This story is part of The Salt Lake Tribune’s ongoing commitment to identify solutions to Utah’s biggest challenges through the work of the Innovation Lab.
Water recycling is nothing new. In fact, it’s what water does best.
You probably first learned about the water cycle back in first grade. You may not, however, have considered how long the return trip should be between when you take a drink of water, expel that water, and, well, drink it again.
A mobile lab created by researchers in Colorado Springs, Colorado wants you to get comfortable with cutting down the time from toilet to tap water — by a lot.
“We wanted to build something that we could take to communities and show that we can take just about any wastewater and turn it directly into drinkable water,” said Tzahi Cath, a professor of civil and environmental engineering at the Colorado School of Mines.
In the past week Utahns have witnessed the air simultaneously filled with smoke, rain and hail. With climate change, we can expect the unexpected.
“What we’ve seen all this summer is rapid climate change,” said Tara Bishop, a research ecologist for the Maintaining Resilient Dryland Ecosystems science program of the US Forest Service. “The wildlife and the people of Utah cannot keep pace.”
Adapting to that change, said Bishop, may mean getting outside of our comfort zone in unexpected ways.
Recycled toilet water on wheels
Professor Cath’s contribution to water conservation is the PureWater Lab. Crammed into a 35-foot trailer, it carries some of the most sophisticated water purification and monitoring equipment available. While state of the art, the materials used were also sourced for their affordability and availability.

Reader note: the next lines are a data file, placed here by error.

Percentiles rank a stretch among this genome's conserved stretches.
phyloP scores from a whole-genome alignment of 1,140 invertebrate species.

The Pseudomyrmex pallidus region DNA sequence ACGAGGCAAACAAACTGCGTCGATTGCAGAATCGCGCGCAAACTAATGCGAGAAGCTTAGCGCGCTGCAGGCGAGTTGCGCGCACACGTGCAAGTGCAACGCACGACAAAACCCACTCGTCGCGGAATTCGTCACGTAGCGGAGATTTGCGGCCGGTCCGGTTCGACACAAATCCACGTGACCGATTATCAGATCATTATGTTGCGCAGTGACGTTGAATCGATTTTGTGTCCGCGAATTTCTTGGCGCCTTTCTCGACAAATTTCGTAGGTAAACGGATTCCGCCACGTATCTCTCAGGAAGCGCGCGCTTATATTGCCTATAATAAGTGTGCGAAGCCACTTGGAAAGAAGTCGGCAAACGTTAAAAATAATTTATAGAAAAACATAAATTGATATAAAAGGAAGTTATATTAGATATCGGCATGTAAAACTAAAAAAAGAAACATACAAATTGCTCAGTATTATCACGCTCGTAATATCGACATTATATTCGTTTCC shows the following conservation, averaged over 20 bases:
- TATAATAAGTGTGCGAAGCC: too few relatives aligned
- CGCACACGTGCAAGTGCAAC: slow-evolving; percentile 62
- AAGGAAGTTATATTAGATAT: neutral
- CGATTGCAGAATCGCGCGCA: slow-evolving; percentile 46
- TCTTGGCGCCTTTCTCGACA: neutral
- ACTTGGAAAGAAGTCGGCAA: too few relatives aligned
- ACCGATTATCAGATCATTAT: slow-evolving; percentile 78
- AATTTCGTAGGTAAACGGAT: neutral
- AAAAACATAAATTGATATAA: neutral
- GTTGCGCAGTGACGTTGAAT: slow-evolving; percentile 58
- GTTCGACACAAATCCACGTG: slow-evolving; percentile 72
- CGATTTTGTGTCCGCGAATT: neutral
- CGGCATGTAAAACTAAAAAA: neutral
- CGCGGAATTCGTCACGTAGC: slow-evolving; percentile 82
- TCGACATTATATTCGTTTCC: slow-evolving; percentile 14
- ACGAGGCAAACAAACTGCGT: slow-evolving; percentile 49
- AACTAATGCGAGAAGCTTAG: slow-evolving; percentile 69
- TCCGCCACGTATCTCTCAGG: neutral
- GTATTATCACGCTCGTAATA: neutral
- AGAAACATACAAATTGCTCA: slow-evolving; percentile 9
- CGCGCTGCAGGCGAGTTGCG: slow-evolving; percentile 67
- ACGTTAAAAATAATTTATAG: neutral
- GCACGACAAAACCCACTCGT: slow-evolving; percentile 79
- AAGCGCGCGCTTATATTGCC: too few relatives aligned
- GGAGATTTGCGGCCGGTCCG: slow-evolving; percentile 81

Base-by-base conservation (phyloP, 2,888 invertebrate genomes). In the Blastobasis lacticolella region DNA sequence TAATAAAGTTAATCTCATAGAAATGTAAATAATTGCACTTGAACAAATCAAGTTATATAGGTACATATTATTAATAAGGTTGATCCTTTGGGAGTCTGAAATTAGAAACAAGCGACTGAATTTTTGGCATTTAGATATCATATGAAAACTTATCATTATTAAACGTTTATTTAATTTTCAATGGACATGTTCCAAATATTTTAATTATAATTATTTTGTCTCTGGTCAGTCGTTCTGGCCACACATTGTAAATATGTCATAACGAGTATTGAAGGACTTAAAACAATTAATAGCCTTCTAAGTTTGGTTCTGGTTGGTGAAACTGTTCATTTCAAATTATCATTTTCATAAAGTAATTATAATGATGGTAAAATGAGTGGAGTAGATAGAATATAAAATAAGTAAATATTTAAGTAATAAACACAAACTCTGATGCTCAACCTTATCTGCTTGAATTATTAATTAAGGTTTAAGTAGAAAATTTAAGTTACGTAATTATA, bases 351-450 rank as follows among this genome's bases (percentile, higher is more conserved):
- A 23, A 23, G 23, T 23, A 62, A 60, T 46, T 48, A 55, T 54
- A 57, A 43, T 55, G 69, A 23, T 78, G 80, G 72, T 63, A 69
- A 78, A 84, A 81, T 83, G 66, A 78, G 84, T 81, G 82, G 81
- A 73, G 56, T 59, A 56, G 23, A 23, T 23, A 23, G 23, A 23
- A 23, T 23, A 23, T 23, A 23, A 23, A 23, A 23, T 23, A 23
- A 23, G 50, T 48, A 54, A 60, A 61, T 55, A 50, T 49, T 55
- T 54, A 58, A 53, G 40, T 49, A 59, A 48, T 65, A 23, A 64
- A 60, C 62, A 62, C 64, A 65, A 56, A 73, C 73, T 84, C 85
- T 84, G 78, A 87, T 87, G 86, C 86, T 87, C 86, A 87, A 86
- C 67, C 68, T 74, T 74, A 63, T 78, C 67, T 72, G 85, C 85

In addition to highly sophisticated monitors, it goes through six steps of filtration and purification — from prefiltration to catch large objects, to ozone, waste-consuming microorganisms, carbon filters, and chlorine and ultraviolet treatments.
Like a traveling roadshow, the lab moves from one Colorado community to another. At each stop, the show is the same — untreated wastewater enters at one end of the trailer, and clean, high-quality drinking waters comes out the other.
Colorado is currently writing the rules for direct recycling of wastewater to potable (drinkable) water. The mobile lab, as much as anything, is a public relations campaign on wheels aimed at proving there is nothing to fear from directly recycled water.
“I was the first one to drink water from the trailer,” Cath said, “so I took personal responsibility here.”
The professor explains some are skeptical of drinking the recycled water, but others are excited because they understand the importance of this innovation.
“They understand we…